Want to influence others? Stop being so rational!
“Ongoing discoveries in psychology and neuroscience increasingly support the notion that human reasoning is rife with emotion. In fact, our preexisting beliefs often have far more influence over our logical conclusions than facts or hard data. Turns out that despite our neocortex and higher level reasoning abilities, we’re not so rational after all. Especially when it comes to ideas or information that threatens our deeply held views of the world.
Scientists have also discovered that humans apply our fight-or-flight reflexes not only to predators but to data itself! When we encounter ideas or information that contradict what we believe to be true, the brain perceives it as a threat and instantly shifts into fight-or-flight mode. We either reject the information out of hand (flight) or argue vociferously against it (fight).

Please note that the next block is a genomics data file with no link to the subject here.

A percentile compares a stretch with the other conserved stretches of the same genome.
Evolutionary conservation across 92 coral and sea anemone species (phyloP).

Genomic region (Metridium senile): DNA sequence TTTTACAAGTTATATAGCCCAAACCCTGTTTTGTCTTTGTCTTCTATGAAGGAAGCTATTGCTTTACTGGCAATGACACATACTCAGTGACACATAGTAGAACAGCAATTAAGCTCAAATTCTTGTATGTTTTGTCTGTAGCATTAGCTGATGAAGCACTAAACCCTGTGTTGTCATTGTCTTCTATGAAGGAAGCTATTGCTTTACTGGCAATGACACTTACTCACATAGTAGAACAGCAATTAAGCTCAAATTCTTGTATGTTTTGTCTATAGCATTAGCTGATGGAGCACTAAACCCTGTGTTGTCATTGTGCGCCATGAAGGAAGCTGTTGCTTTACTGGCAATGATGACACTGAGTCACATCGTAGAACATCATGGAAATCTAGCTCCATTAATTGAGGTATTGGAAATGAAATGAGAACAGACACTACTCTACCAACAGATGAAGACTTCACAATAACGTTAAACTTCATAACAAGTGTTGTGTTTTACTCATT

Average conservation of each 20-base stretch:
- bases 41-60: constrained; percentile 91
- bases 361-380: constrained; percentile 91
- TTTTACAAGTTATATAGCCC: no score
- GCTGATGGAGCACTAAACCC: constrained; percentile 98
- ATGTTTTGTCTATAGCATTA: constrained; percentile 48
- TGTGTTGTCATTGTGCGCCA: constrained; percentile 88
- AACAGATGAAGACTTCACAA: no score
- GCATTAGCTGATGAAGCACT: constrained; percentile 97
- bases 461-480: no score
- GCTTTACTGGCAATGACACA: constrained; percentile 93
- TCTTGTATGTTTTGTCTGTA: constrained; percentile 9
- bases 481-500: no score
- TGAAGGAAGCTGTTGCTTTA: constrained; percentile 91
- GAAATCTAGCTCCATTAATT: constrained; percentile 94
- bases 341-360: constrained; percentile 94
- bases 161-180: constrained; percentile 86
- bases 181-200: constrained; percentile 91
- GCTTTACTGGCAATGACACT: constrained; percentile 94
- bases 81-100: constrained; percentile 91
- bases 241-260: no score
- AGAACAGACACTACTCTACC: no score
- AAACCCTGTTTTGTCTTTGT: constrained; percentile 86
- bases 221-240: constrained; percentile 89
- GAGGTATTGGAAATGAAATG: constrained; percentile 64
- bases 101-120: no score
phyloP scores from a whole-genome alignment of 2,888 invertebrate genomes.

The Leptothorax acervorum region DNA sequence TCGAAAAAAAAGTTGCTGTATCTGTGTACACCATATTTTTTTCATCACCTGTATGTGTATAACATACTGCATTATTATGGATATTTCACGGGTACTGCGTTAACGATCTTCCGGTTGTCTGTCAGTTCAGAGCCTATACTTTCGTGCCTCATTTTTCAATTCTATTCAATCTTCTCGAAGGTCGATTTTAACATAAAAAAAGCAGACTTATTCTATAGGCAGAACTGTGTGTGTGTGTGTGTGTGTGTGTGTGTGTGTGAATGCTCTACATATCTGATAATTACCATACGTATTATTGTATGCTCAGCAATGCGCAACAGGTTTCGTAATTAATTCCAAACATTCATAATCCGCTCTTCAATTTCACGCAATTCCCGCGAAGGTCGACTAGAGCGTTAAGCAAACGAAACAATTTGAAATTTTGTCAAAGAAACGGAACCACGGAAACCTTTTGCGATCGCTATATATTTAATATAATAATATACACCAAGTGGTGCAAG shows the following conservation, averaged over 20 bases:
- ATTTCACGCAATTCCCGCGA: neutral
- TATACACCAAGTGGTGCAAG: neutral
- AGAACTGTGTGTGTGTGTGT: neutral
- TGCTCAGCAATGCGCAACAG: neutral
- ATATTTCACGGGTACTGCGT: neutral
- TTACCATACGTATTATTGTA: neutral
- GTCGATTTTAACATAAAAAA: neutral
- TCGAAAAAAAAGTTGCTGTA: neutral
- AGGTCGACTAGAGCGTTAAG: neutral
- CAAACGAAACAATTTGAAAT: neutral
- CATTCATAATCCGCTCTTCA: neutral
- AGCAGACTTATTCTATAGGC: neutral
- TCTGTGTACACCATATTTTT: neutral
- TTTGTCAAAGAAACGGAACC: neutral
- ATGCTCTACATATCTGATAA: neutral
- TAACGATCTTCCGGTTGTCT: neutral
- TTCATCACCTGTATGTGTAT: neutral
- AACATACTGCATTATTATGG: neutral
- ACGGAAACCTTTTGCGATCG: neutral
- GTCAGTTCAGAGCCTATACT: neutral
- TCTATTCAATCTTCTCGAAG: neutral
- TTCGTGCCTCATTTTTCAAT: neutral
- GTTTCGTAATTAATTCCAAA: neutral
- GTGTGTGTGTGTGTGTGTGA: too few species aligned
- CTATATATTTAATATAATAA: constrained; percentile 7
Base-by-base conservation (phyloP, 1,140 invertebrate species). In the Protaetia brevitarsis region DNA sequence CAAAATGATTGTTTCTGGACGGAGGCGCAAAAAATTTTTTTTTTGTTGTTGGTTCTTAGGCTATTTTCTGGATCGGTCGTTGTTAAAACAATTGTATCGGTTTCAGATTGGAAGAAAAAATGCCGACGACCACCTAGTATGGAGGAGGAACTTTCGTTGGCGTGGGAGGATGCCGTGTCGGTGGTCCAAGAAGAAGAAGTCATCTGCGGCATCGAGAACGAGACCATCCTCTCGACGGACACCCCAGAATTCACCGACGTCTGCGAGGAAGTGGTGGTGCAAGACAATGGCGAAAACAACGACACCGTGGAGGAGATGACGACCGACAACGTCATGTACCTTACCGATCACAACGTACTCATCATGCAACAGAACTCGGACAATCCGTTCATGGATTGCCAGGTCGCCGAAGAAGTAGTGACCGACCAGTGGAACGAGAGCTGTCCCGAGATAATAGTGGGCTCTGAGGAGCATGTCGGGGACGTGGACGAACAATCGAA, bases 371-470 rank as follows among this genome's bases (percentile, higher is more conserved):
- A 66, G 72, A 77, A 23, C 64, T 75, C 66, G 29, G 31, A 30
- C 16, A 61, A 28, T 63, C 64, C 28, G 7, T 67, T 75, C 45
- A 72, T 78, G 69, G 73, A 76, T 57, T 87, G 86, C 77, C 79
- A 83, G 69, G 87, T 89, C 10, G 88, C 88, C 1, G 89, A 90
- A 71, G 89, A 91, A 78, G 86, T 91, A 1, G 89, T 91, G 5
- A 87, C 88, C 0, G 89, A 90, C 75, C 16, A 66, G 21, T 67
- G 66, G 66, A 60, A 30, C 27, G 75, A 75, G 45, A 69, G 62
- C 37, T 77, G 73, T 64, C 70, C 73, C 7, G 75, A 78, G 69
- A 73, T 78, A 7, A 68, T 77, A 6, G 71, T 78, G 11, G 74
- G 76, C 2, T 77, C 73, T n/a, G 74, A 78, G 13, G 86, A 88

This leads to two common behavioral phenomena. The confirmation bias, in which we give much greater credence to evidence and data that bolster our beliefs. And the disconfirmation bias, in which we vigorously dispute arguments, information, and points of view that contradict our own. It also helps to explain why some people continue to hold on to their beliefs even in the face of overwhelming contradictory evidence.
The bottom line is that we all wear blinders in certain situations. If we want to persuade someone or get them to accept new evidence, we need to set the stage by appealing to emotion first, facts and logic second. The key is presenting the evidence in a context that doesn’t trigger a defensive emotional reaction.
To influence others in this context: ….”